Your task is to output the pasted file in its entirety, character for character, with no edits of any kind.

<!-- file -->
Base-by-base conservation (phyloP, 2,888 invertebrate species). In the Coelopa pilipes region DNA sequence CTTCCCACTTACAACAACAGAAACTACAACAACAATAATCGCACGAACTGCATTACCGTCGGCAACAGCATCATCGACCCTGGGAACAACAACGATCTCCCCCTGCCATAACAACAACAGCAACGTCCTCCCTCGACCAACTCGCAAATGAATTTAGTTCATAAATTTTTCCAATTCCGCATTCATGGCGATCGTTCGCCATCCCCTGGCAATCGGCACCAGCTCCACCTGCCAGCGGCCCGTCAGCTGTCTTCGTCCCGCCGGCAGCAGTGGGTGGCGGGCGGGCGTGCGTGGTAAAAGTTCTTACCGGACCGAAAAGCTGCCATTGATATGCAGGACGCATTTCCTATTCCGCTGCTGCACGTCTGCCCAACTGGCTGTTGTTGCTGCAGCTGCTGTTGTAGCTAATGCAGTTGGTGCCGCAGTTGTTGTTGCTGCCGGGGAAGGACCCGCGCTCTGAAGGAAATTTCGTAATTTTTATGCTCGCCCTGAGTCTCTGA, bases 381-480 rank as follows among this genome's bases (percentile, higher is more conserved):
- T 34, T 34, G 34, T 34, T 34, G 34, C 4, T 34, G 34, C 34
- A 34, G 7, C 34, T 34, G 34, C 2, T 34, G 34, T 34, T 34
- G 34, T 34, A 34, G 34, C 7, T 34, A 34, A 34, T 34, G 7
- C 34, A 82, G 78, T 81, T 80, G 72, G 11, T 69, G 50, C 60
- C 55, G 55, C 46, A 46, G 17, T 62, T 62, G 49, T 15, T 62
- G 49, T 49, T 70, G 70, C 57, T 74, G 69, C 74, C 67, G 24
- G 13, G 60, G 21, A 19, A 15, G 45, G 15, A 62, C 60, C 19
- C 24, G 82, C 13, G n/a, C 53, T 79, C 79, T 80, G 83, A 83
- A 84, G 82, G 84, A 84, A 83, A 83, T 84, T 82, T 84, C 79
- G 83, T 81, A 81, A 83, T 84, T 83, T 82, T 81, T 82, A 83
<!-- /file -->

Base-by-base conservation (phyloP, 2,888 invertebrate species). In the Coelopa pilipes region DNA sequence CTTCCCACTTACAACAACAGAAACTACAACAACAATAATCGCACGAACTGCATTACCGTCGGCAACAGCATCATCGACCCTGGGAACAACAACGATCTCCCCCTGCCATAACAACAACAGCAACGTCCTCCCTCGACCAACTCGCAAATGAATTTAGTTCATAAATTTTTCCAATTCCGCATTCATGGCGATCGTTCGCCATCCCCTGGCAATCGGCACCAGCTCCACCTGCCAGCGGCCCGTCAGCTGTCTTCGTCCCGCCGGCAGCAGTGGGTGGCGGGCGGGCGTGCGTGGTAAAAGTTCTTACCGGACCGAAAAGCTGCCATTGATATGCAGGACGCATTTCCTATTCCGCTGCTGCACGTCTGCCCAACTGGCTGTTGTTGCTGCAGCTGCTGTTGTAGCTAATGCAGTTGGTGCCGCAGTTGTTGTTGCTGCCGGGGAAGGACCCGCGCTCTGAAGGAAATTTCGTAATTTTTATGCTCGCCCTGAGTCTCTGA, bases 381-480 rank as follows among this genome's bases (percentile, higher is more conserved):
- T 34, T 34, G 34, T 34, T 34, G 34, C 4, T 34, G 34, C 34
- A 34, G 7, C 34, T 34, G 34, C 2, T 34, G 34, T 34, T 34
- G 34, T 34, A 34, G 34, C 7, T 34, A 34, A 34, T 34, G 7
- C 34, A 82, G 78, T 81, T 80, G 72, G 11, T 69, G 50, C 60
- C 55, G 55, C 46, A 46, G 17, T 62, T 62, G 49, T 15, T 62
- G 49, T 49, T 70, G 70, C 57, T 74, G 69, C 74, C 67, G 24
- G 13, G 60, G 21, A 19, A 15, G 45, G 15, A 62, C 60, C 19
- C 24, G 82, C 13, G n/a, C 53, T 79, C 79, T 80, G 83, A 83
- A 84, G 82, G 84, A 84, A 83, A 83, T 84, T 82, T 84, C 79
- G 83, T 81, A 81, A 83, T 84, T 83, T 82, T 81, T 82, A 83